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High-resolution two-dimensional quantitative analysis of phosphorus, vanadium and arsenic, and qualitative analysis of sulphide, in a freshwater sediment.

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<mark>Journal publication date</mark>17/04/2008
<mark>Journal</mark>Environmental Chemistry
Issue number2
Number of pages7
Pages (from-to)143-149
<mark>Original language</mark>English


Recently introduced techniques that can provide two-dimensional images of solution concentrations in sediments for multiple analytes have revealed discrete sites of geochemical behaviour different from the average for that depth (microniches). We have developed a new preparation method for a binding phase, incorporated in a hydrogel, for the diffusive gradients in thin-films (DGT) technique. It allows co-analysis of sulphide and the reactive forms of phosphorus, vanadium and arsenic in the porewaters at the surface of the device. This gel, when dried and analysed using laser ablation mass spectrometry, allows the acquisition of high-resolution, sub-millimetre-scale, data. The binding phase was deployed within a DGT device in a sediment core collected from a productive lake, Esthwaite Water (UK). Localized removal from the porewaters of the sediment for phosphate and vanadium has been demonstrated at a microniche of local sulphide production. The possible removal processes, including bacterial uptake and reduction of vanadate to insoluble VIII by sulphide, are discussed. Understanding processes occurring at this scale may allow improved prediction of pollutant fate and better prediction of past climates where trace metals are used as paleoredox proxies.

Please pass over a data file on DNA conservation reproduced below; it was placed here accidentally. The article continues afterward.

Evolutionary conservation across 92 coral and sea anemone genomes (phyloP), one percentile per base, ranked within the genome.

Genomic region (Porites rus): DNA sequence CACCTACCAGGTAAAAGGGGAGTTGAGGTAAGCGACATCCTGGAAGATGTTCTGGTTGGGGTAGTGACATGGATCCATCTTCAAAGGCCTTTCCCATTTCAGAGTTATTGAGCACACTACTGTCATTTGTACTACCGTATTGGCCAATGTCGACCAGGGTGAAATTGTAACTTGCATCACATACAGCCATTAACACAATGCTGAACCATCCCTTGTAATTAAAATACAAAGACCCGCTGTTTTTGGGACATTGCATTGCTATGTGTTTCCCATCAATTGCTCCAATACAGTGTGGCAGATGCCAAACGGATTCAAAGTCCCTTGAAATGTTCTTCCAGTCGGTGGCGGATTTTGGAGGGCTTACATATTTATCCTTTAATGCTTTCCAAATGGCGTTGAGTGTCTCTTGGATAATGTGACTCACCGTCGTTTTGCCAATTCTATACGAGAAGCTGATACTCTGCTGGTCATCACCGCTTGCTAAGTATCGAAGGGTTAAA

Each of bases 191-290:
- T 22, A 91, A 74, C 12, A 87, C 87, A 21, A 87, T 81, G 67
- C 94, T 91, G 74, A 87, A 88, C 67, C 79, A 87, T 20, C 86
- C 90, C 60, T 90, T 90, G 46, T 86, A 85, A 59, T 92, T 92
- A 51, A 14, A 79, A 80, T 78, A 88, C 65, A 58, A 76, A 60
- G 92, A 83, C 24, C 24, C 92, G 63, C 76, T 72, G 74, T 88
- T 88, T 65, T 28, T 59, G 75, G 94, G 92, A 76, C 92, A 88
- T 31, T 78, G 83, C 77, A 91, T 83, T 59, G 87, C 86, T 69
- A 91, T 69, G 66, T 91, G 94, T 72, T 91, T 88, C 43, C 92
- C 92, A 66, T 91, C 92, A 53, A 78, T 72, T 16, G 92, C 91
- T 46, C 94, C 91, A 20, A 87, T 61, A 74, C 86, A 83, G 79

Bibliographic note

The final, definitive version of this article has been published in the Journal, Environmental Chemsitry, 5 (2), 2008, © CSIRO 2008